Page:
Agenda for next NANOG
curtis at ans.net
Sat Aug 31 03:43:36 UTC 1996
In message <199608310000.TAA17929 at uh.msc.edu>, Tim Salo writes:
> Actually, it would be nice if this "portable test kit" were actually an
> optional board for a router. You could, for example, stick the "portable
> test kit" board in a router and then test at will.
Any of the ISPs losing packets like crazy need only look at the stats
on their routers.
We saw some creative lying at the last NANOG. I heard the statement
"we have no loss on our links". No kidding. Now look on the routers.
That is where congestion loss occurs and that is where loss due
tolimitations in the router implementation will be recorded. The
providers that are losing a lot of poackets can very easily look at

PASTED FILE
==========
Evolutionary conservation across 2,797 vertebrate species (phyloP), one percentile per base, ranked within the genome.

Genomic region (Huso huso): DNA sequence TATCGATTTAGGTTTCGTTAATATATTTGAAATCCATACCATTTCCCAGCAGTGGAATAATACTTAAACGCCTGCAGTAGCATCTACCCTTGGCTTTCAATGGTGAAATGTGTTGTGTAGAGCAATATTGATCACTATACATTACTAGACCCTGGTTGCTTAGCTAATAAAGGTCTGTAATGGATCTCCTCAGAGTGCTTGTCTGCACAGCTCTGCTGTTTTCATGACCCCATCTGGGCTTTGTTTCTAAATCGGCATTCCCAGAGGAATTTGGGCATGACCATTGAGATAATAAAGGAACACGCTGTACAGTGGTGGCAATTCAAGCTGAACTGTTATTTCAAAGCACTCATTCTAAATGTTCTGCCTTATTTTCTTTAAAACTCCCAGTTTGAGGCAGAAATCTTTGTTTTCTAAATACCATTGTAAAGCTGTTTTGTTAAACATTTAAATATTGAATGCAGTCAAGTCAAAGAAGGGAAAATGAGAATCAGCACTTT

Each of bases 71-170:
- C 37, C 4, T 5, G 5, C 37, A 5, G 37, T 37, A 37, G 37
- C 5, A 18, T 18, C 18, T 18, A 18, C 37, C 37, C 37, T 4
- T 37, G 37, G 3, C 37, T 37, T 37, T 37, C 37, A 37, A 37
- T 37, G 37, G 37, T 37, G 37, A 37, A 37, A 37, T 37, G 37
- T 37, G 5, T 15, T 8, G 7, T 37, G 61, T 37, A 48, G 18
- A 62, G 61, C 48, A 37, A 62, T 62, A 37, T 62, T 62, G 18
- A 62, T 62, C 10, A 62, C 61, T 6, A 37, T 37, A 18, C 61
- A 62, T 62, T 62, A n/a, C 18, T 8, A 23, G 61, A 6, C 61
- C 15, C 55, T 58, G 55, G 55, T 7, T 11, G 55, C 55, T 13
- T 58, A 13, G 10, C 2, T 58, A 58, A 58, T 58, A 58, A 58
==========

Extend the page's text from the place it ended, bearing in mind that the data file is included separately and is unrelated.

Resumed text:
these stats but they aren't about to put them on a viewgraph and bring
them to NANOG.
> We also tried to explain to our ATM tester vendors that we wanted ttcp
> implemented in the ATM tester. Some understood, some didn't...
This is an interesting problem and actually close to solvable at the
IP level. I'm sure you are familiar with PPP LQM. Take out the PPP
part and keep the LQM packet format and local storage. Keep one LQM
struct per ARP entry on a bcast or nbma interface (such as an ATM
NAP). Count packets used by each ARP entry and update SNMP and the
LQM entry as you would in PPP LQM. Occasionally (once a second is
fine) send an LQM packet summarizing what has been sent.
When you make two successive queries from the command interface one
either side, you cat check the differences and get an exact (accurate
to the packet) count of the packets sent during that period and the
loss during that period.
Then you just have to drive the network with whatever load you think
My understanding is that the ATM NAPs are not experiencing any level 2
loss at all so this is really not an issue for the NAPs. This clearly
would be useful for ISPs using ATM or any switched service that
doesn't absolutely guarentee no loss (ie: != VBR-V).
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